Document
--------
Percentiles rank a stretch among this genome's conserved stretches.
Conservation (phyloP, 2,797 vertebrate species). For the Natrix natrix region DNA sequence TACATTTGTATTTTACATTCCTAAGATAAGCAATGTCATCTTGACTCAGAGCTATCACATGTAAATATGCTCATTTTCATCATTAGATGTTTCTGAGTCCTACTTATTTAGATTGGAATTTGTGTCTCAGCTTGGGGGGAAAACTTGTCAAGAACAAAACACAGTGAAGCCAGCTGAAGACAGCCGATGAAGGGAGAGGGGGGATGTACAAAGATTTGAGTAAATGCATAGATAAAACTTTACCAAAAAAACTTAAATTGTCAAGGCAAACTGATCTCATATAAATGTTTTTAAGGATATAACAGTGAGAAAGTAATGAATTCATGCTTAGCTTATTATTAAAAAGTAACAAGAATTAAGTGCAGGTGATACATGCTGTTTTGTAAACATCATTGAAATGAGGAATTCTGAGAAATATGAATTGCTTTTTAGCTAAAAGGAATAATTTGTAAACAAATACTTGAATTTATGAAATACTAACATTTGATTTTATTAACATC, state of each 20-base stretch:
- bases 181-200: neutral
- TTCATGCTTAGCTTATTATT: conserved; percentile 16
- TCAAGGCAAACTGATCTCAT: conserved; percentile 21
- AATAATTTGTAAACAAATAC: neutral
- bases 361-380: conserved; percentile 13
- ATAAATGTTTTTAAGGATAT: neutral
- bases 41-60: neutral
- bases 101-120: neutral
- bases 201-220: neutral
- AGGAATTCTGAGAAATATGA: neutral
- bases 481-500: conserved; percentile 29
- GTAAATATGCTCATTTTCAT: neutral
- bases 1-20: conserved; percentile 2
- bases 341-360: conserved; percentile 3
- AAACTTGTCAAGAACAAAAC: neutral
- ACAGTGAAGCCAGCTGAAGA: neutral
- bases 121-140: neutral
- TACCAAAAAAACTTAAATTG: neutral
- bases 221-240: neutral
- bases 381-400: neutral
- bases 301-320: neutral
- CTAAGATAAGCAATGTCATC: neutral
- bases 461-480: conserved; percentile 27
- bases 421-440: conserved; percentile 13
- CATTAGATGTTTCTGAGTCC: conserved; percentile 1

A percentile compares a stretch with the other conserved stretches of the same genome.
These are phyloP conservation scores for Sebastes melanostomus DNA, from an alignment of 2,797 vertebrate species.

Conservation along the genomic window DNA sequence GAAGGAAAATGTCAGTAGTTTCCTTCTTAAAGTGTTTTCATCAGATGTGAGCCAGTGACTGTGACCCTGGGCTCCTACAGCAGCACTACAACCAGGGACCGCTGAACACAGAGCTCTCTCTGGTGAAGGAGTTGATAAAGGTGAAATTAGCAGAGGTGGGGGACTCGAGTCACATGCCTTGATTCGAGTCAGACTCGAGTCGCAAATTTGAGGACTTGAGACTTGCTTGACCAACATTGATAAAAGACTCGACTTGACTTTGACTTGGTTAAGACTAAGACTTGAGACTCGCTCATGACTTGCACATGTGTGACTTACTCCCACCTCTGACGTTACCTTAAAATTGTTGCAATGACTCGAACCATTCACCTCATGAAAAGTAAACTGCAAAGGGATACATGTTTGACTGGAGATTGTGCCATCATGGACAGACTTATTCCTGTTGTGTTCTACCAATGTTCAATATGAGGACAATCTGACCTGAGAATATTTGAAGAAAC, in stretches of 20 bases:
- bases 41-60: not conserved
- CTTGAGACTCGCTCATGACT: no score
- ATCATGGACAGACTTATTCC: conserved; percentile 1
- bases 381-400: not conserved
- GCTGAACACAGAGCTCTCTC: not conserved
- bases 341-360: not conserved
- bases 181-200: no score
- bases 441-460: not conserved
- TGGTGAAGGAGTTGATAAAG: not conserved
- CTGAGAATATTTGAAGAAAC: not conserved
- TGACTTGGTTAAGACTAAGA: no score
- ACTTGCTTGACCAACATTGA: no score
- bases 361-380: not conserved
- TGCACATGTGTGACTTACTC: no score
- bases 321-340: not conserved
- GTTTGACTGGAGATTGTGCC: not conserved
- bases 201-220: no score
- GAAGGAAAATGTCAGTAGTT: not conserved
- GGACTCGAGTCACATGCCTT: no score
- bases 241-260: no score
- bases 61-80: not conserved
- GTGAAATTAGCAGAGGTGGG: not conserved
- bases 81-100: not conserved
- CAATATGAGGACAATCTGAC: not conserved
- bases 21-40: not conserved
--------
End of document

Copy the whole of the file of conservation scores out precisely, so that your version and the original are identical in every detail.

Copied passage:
Percentiles rank a stretch among this genome's conserved stretches.
Conservation (phyloP, 2,797 vertebrate species). For the Natrix natrix region DNA sequence TACATTTGTATTTTACATTCCTAAGATAAGCAATGTCATCTTGACTCAGAGCTATCACATGTAAATATGCTCATTTTCATCATTAGATGTTTCTGAGTCCTACTTATTTAGATTGGAATTTGTGTCTCAGCTTGGGGGGAAAACTTGTCAAGAACAAAACACAGTGAAGCCAGCTGAAGACAGCCGATGAAGGGAGAGGGGGGATGTACAAAGATTTGAGTAAATGCATAGATAAAACTTTACCAAAAAAACTTAAATTGTCAAGGCAAACTGATCTCATATAAATGTTTTTAAGGATATAACAGTGAGAAAGTAATGAATTCATGCTTAGCTTATTATTAAAAAGTAACAAGAATTAAGTGCAGGTGATACATGCTGTTTTGTAAACATCATTGAAATGAGGAATTCTGAGAAATATGAATTGCTTTTTAGCTAAAAGGAATAATTTGTAAACAAATACTTGAATTTATGAAATACTAACATTTGATTTTATTAACATC, state of each 20-base stretch:
- bases 181-200: neutral
- TTCATGCTTAGCTTATTATT: conserved; percentile 16
- TCAAGGCAAACTGATCTCAT: conserved; percentile 21
- AATAATTTGTAAACAAATAC: neutral
- bases 361-380: conserved; percentile 13
- ATAAATGTTTTTAAGGATAT: neutral
- bases 41-60: neutral
- bases 101-120: neutral
- bases 201-220: neutral
- AGGAATTCTGAGAAATATGA: neutral
- bases 481-500: conserved; percentile 29
- GTAAATATGCTCATTTTCAT: neutral
- bases 1-20: conserved; percentile 2
- bases 341-360: conserved; percentile 3
- AAACTTGTCAAGAACAAAAC: neutral
- ACAGTGAAGCCAGCTGAAGA: neutral
- bases 121-140: neutral
- TACCAAAAAAACTTAAATTG: neutral
- bases 221-240: neutral
- bases 381-400: neutral
- bases 301-320: neutral
- CTAAGATAAGCAATGTCATC: neutral
- bases 461-480: conserved; percentile 27
- bases 421-440: conserved; percentile 13
- CATTAGATGTTTCTGAGTCC: conserved; percentile 1

A percentile compares a stretch with the other conserved stretches of the same genome.
These are phyloP conservation scores for Sebastes melanostomus DNA, from an alignment of 2,797 vertebrate species.

Conservation along the genomic window DNA sequence GAAGGAAAATGTCAGTAGTTTCCTTCTTAAAGTGTTTTCATCAGATGTGAGCCAGTGACTGTGACCCTGGGCTCCTACAGCAGCACTACAACCAGGGACCGCTGAACACAGAGCTCTCTCTGGTGAAGGAGTTGATAAAGGTGAAATTAGCAGAGGTGGGGGACTCGAGTCACATGCCTTGATTCGAGTCAGACTCGAGTCGCAAATTTGAGGACTTGAGACTTGCTTGACCAACATTGATAAAAGACTCGACTTGACTTTGACTTGGTTAAGACTAAGACTTGAGACTCGCTCATGACTTGCACATGTGTGACTTACTCCCACCTCTGACGTTACCTTAAAATTGTTGCAATGACTCGAACCATTCACCTCATGAAAAGTAAACTGCAAAGGGATACATGTTTGACTGGAGATTGTGCCATCATGGACAGACTTATTCCTGTTGTGTTCTACCAATGTTCAATATGAGGACAATCTGACCTGAGAATATTTGAAGAAAC, in stretches of 20 bases:
- bases 41-60: not conserved
- CTTGAGACTCGCTCATGACT: no score
- ATCATGGACAGACTTATTCC: conserved; percentile 1
- bases 381-400: not conserved
- GCTGAACACAGAGCTCTCTC: not conserved
- bases 341-360: not conserved
- bases 181-200: no score
- bases 441-460: not conserved
- TGGTGAAGGAGTTGATAAAG: not conserved
- CTGAGAATATTTGAAGAAAC: not conserved
- TGACTTGGTTAAGACTAAGA: no score
- ACTTGCTTGACCAACATTGA: no score
- bases 361-380: not conserved
- TGCACATGTGTGACTTACTC: no score
- bases 321-340: not conserved
- GTTTGACTGGAGATTGTGCC: not conserved
- bases 201-220: no score
- GAAGGAAAATGTCAGTAGTT: not conserved
- GGACTCGAGTCACATGCCTT: no score
- bases 241-260: no score
- bases 61-80: not conserved
- GTGAAATTAGCAGAGGTGGG: not conserved
- bases 81-100: not conserved
- CAATATGAGGACAATCTGAC: not conserved
- bases 21-40: not conserved